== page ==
Despite the growing number of direct attacks at American installations, the United States continues to insist that it does not seek a military escalation with the Islamic Republic. The U.S. State Department Special Representative for Iran Brian Hook, stated: “We are not looking for military action. We have kept our foreign policy squarely in the guardrails of economic pressure and diplomatic isolation.” / “No one should be uncertain about our desire for peace or our readiness to normalize relations, should we reach a comprehensive deal. We have put the possibility of a much brighter future on the table for the Iranian people and we mean it.”

Now back to Tehran, where President Hassan Rouhani is evidently keen on thwarting an apparent shift in Europe’s attitude toward Iran. In a speech broadcast on state television, Rouhani underscored that Iran will not negotiate with the United States under pressure, while insisting that his country’s decision to revoke some of its commitments to the 2015 nuclear deal was a “minimum measure that Tehran could adopt, a year after Washington withdrew from the accord and re-imposed sanctions on the Islamic Republic. Rouhani said: “What we have done, despite incorrect portrayal of it by some countries, is the minimum set of measures Iran can take. Iran is acting within the agreement, when other parties have either not complied with their obligations or reduced their commitments.”

With regard to growing tensions in the strategic Strait of Hormuz, Rouhani emphasized that Iran has historically always protected the area, and maintains its natural legitimacy to continue to do so. According to the Iranian President: “Throughout history, going back to a thousand years, we have protected this waterway. Today the naval vessels of the armed forces of the Islamic republic are present not only in the Gulf of Oman, but in other shipping waterways to guarantee free passage of shipping and to fight terrorism. Today, the party that is waging economic terrorism, is issuing demands against the Islamic Republic of Iran.”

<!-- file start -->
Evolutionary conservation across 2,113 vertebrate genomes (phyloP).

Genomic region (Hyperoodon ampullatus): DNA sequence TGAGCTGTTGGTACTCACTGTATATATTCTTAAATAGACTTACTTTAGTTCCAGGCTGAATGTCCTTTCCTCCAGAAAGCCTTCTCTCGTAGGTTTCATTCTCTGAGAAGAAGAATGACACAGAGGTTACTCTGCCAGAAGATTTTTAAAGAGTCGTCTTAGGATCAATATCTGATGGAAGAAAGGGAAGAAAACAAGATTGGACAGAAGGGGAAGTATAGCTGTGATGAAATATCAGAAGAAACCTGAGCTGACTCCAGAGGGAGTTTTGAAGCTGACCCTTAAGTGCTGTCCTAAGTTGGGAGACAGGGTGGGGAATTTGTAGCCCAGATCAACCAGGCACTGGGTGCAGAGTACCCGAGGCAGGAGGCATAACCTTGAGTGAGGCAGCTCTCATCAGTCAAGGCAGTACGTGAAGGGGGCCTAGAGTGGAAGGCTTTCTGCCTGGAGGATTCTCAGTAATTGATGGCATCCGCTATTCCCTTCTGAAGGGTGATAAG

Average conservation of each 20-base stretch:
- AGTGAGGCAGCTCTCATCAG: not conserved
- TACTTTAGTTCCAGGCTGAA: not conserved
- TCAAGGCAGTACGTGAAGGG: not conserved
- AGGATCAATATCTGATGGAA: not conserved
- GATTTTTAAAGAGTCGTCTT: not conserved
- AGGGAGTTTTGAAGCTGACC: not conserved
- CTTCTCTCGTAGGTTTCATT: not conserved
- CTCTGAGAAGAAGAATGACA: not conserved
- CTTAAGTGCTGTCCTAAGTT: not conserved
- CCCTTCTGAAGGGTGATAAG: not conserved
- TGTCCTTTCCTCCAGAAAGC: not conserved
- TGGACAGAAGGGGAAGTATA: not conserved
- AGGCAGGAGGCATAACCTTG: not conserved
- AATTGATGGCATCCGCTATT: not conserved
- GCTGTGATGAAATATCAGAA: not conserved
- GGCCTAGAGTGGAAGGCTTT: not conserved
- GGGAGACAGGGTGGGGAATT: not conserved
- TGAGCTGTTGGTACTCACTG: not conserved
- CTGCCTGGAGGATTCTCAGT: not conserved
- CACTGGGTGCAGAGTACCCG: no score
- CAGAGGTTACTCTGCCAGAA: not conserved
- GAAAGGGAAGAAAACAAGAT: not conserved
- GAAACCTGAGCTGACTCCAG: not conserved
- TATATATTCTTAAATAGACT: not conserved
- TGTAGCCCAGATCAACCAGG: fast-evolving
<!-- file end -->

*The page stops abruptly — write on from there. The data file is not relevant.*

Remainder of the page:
Meanwhile in Paris; the top diplomats of France and Germany held a meeting, discussing what a French official described to TV7 as “growing concerns of an imminent escalation between the United States and Iran.” Following their meeting, French Foreign Minister Jean-Eves Le Drian urged restraint from both Washington and Tehran, saying: “We are worried about the escalation of actions and words. We feel the announcement made by the Iranian authorities about possibly calling into question their commitment to the Vienna Convention is preoccupying and we believe it is not in the interest of Iran.” / “We also consider the U.S.’ decision to break with the Vienna Convention is not a good thing and that its maximum pressure campaign is contributing to tensions so we want to unify our efforts so that there is a de-escalation process that starts. There is still time and we hope all the actors show more calm. There is still time, but only a little time.” The German Foreign Minister Heiko Maas, who visited the Islamic Republic last week, warned that while diplomatic efforts to alleviate the intensity of the situation contributed to de-escalating the situation stating that “this continues to be a serious situation. The risk of war in the Gulf has not been averted and we need to do everything we can so it doesn’t come to this. That’s why we are talking to all sides. I was in Tehran, Iran and we are also talking with the Americans. It will be important to contribute a de-escalating factor to the dialogue and to find solutions. At any rate this is the time for diplomacy first and that’s what we are committed to.”